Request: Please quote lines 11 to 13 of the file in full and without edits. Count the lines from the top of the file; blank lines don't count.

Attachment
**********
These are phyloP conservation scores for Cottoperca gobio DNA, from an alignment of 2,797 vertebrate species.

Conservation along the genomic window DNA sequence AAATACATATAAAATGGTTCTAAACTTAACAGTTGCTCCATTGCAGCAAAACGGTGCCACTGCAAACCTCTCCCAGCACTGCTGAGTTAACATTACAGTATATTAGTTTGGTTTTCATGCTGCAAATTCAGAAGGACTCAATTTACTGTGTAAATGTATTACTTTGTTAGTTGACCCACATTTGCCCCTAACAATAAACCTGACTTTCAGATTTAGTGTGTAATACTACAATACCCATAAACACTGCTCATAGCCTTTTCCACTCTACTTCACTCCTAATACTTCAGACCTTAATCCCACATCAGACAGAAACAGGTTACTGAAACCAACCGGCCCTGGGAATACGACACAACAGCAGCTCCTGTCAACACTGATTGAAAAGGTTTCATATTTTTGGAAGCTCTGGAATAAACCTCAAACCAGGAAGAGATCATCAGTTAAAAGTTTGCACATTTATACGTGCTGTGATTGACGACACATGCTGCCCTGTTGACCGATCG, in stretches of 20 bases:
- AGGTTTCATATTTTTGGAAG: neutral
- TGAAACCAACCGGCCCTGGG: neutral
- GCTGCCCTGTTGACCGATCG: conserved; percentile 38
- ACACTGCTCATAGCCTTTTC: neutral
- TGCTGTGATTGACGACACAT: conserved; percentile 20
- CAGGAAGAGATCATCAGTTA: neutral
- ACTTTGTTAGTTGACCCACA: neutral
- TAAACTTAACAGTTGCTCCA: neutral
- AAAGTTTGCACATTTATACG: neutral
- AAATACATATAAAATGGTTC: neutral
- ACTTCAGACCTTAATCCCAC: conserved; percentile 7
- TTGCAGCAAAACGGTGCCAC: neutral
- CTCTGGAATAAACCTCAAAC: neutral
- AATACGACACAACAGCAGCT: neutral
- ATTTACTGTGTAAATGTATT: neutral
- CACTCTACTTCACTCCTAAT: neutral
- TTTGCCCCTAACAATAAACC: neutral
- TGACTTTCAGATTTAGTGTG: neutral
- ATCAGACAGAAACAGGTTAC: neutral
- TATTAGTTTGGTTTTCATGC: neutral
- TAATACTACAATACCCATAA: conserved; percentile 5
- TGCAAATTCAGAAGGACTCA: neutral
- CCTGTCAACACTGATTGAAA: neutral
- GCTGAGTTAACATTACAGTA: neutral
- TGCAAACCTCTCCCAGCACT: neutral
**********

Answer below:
- AAAGTTTGCACATTTATACG: neutral
- AAATACATATAAAATGGTTC: neutral
- ACTTCAGACCTTAATCCCAC: conserved; percentile 7